Resettling 10 Percent of Syrian Refugees: The commitment needed at the Geneva conference

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The United Nations High Commissioner for Refugees (UNHCR) is organizing a ‘Highlevel meeting on global responsibility sharing through pathways for admission of Syrian refugees’, which will be opened by the United Nations Secretary-General in Geneva on 30 March 2016. Oxfam is calling for the states attending the Geneva conference to collectively commit to offer a safe haven through resettlement or other forms of humanitarian admission to at least 10 percent of the refugee population – the equivalent of 481,220 people – by the end of 2016.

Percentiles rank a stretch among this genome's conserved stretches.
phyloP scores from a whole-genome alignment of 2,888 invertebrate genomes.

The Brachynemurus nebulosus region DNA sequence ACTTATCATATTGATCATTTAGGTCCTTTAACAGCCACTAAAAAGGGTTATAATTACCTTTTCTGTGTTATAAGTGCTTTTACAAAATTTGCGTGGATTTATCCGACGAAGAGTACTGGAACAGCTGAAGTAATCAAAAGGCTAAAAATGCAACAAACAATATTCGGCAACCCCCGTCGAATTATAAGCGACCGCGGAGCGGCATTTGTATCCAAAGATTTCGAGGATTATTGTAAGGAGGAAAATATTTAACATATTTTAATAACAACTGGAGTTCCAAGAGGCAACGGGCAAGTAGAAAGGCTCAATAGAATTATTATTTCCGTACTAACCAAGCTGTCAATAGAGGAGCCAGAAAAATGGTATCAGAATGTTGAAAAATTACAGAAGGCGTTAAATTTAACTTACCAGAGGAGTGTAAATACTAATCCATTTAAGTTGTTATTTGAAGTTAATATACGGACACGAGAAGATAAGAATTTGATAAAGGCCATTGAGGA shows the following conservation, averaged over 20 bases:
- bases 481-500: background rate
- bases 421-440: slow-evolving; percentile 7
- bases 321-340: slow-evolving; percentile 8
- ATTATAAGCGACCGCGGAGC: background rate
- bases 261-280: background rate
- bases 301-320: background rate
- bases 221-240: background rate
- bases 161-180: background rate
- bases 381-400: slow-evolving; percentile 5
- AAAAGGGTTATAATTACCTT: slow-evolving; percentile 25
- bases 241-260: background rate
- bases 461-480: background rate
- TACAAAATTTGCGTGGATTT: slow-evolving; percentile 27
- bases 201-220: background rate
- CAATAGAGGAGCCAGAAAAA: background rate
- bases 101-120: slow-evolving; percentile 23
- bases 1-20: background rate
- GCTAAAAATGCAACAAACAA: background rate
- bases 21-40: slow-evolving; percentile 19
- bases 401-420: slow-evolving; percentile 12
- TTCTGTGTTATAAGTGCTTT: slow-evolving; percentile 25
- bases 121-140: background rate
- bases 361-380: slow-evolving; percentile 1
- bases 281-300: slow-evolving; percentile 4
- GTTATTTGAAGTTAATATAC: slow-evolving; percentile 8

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  OXFAM BRIEFING NOTE 29 MARCH 2016 www.oxfam.org  Hannan Hassan Khalaf, 20, sits with her daughter and son in the tent in which she and her family live at an informal settlement for Syrian refugees near the town of Baalbek in Lebanon's Bekaa Valley, in January 2016. Photo: Sam Tarling/Oxfam RESETTLING 10 PERCENT OF SYRIAN REFUGEES The commitment needed at the Geneva conference The United Nations High Commissioner for Refugees (UNHCR) is organising a ‘High-level meeting on global responsibility sharing through pathways for admission of Syrian refugees’, which will be opened by the United Nations Secretary-General in Geneva on 30 March 2016. Oxfam is calling for the states attending the Geneva conference to collectively commit to offer a safe haven through resettlement or other forms of humanitarian admission to at least 10 percent of the refugee population – the equivalent of 481,220 people – by the end of 2016.  2 INTRODUCTION The crisis in Syria entered its sixth year in March 2016. In the previous year, despite recent progress with a partial cessation of hostilities and resumption of political negotiations, civilians were still being targeted and besieged, humanitarian assistance failed to reach huge numbers of people in need, and attacks on hospitals and schools continued. The violence in Syria has created a massive refugee crisis, with over 4.8 million people registered in neighbouring countries. At the same time these countries, including Turkey, Jordan, and Lebanon, have struggled to offer adequate levels of services and protection to refugees, leading to an increasing number of vulnerable people. Syrians also continue to risk their lives by taking unsafe routes to Europe. Since 2014, more than 7,500 people, including many children, have died trying to cross the Mediterranean on flimsy boats. It is in this context that the United Nations High Commissioner for Refugees (UNHCR) is organising a ‘High-level meeting on global responsibility sharing through pathways for admission of Syrian refugees’, which will be opened by the United Nations Secretary-General in Geneva on 30 March 2016. To date the response to calls of increased resettlement of vulnerable refugees has been disappointing, and the conference is an opportunity for states to mark a change of course. Oxfam is calling for the states attending the Geneva conference to collectively commit to offer a safe haven through resettlement or other forms of humanitarian admission to at least 10 percent of the refugee population – the equivalent of 481,220 people – by the end of 2016. This corresponds to the number of refugees UNHCR has identified as vulnerable. Providing resettlement spaces does not excuse countries, whether Syria’s neighbours or rich states, for closing their borders to Syrians seeking asylum from conflict at home. Moreover, resettlement cannot be used as a bargaining chip in political deals. It is about providing a home to vulnerable refugees, not a method for managing migration or justifying harsh asylum policies.   3 RESETTLEMENT FOR 10 PERCENT OF THE REFUGEE POPULATION BY END OF 2016 Resettling at least 10 percent of the most vulnerable Syrian refugees: Both urgent and possible There are close to 5 million Syrians registered as refugees in neighbouring countries. In the past year alone, nearly a million more Syrians fled their homes and are now internally displaced or living in Syria’s neighbours. The generosity shown by the communities of Turkey, Lebanon and Jordan for years has resulted in massive impacts on public service provision and their economies. Authorities in these countries have taken measures to restrict the arrival of Syrians. At the border with Jordan, more than 44,000 Syrians are stranded in a no man’s land with little to no humanitarian aid or services. And at the Turkish border, at least 30,000 Syrians remain in search of safety. While humanitarian funding pledges made at the London donor conference in February are promising and commitments made by refugee-hosting governments to provide work opportunities and ease restrictions are welcome, the reality is that funds will not be enough to match the growing needs, and an increasing number of refugees will become increasingly vulnerable. UNHCR has estimated that 10 percent of refugees are very vulnerable and in need of resettlement, and several international organisations have called for 10 percent to be resettled by the end of 2016. 1  The response to this call has been disappointing. Traditional resettlement countries like the US are not pulling their weight. President Barack Obama has pledged to resettle just 10,000 Syrian refugees between October 2015 and September 2016, but nearly halfway through that timeframe, fewer than 1,000 Syrians have arrived out of a total of fewer than 3,000 who have been resettled to the US since January 2013. The British government has offered to resettle 20,000 refugees by 2020. If spread across the UK, that would mean each of its 69 cities receives around 60 refugees per year. Germany and Canada have both shown that where there is political will there is a way to offer this lifeline to desperate refugees, each resettling or providing humanitarian admissions to at least 26,000 in a relatively short timeframe.  4 Ensuring the most vulnerable can access resettlement: Unregistered refugees and others fleeing the conflict in Syria, including Palestine refugees Resettlement and other forms of humanitarian admission are for vulnerable refugees. Governments committing places to refugees, as well as UNHCR, must ensure that particularly vulnerable groups – such as refugees who are not registered with UNHCR, or Palestine refugees from Syria – are not excluded. Unregistered refugees Only Syrian nationals currently registered with UNHCR are eligible for resettlement through the majority of existing mechanisms. This excludes a considerable number of Syrians currently in Lebanon who did not register prior to 5 January 2016 or entered the country after this date, when the UNHCR registration process was effectively suspended at the request of the Lebanese government, leaving thousands in Lebanon unregistered. This lack of registration is in itself a cause of vulnerability, meaning the very people who may need resettlement the most are unable to access it. Palestine refugees from Syria There are at least 60,000 Palestine refugees from Syria 2  across neighbouring countries who would both urgently need and potentially desire the resettlement option. They face challenges in countries like Lebanon and Jordan, including limited access to basic services, employment, limitations on mobility, additional obstacles in maintaining valid registration and legal status, and in some cases risk of deportation. Palestine refugees from Syria have been formally banned from entering Jordan since January 2013, and in Lebanon, they faced restrictions entering the country long before Syrians. Many of them who have managed to stay in neighbouring countries live in Palestine refugee camps that are already dense and overpopulated. Other safe and legal routes: Resettlement of vulnerable refugees must not be politically manipulated Currently, legal routes to seek protection outside of Syria’s immediate region are very limited. The recent agreement between the EU and Turkey fails to respect the spirit of international law, as well as EU, and could amount to trading human beings for political concessions. 3  Commitments to resettle refugees must not be used to limit routes for refugees seeking safety spontaneously, justify harsh asylum policies or limit numbers of refugees arriving in third countries, particularly in Europe.